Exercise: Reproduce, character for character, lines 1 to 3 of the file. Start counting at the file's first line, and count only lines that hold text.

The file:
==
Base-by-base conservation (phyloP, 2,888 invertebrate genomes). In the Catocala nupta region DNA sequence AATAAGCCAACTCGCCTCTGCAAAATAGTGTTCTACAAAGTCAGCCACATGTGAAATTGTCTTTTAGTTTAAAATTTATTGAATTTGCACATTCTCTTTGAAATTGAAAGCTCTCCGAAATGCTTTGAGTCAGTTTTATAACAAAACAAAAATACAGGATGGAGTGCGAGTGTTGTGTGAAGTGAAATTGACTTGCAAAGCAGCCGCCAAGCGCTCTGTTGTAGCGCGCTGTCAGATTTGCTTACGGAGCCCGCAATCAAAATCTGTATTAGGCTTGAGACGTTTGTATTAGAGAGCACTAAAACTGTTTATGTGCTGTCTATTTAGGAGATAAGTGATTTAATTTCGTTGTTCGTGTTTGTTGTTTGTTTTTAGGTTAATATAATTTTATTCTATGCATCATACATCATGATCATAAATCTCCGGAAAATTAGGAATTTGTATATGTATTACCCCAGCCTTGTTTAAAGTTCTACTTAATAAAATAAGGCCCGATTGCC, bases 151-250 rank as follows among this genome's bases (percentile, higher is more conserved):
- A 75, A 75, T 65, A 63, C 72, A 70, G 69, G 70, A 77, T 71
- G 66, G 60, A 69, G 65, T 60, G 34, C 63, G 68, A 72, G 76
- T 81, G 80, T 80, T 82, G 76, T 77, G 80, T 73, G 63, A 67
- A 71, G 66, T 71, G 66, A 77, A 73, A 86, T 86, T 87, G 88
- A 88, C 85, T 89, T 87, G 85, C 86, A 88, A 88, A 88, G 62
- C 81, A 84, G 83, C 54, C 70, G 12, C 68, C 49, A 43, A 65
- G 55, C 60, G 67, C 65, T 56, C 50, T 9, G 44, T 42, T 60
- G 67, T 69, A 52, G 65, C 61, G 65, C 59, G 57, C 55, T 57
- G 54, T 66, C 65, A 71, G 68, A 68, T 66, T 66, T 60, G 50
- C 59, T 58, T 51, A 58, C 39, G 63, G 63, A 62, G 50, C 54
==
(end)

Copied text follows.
Base-by-base conservation (phyloP, 2,888 invertebrate genomes). In the Catocala nupta region DNA sequence AATAAGCCAACTCGCCTCTGCAAAATAGTGTTCTACAAAGTCAGCCACATGTGAAATTGTCTTTTAGTTTAAAATTTATTGAATTTGCACATTCTCTTTGAAATTGAAAGCTCTCCGAAATGCTTTGAGTCAGTTTTATAACAAAACAAAAATACAGGATGGAGTGCGAGTGTTGTGTGAAGTGAAATTGACTTGCAAAGCAGCCGCCAAGCGCTCTGTTGTAGCGCGCTGTCAGATTTGCTTACGGAGCCCGCAATCAAAATCTGTATTAGGCTTGAGACGTTTGTATTAGAGAGCACTAAAACTGTTTATGTGCTGTCTATTTAGGAGATAAGTGATTTAATTTCGTTGTTCGTGTTTGTTGTTTGTTTTTAGGTTAATATAATTTTATTCTATGCATCATACATCATGATCATAAATCTCCGGAAAATTAGGAATTTGTATATGTATTACCCCAGCCTTGTTTAAAGTTCTACTTAATAAAATAAGGCCCGATTGCC, bases 151-250 rank as follows among this genome's bases (percentile, higher is more conserved):
- A 75, A 75, T 65, A 63, C 72, A 70, G 69, G 70, A 77, T 71
- G 66, G 60, A 69, G 65, T 60, G 34, C 63, G 68, A 72, G 76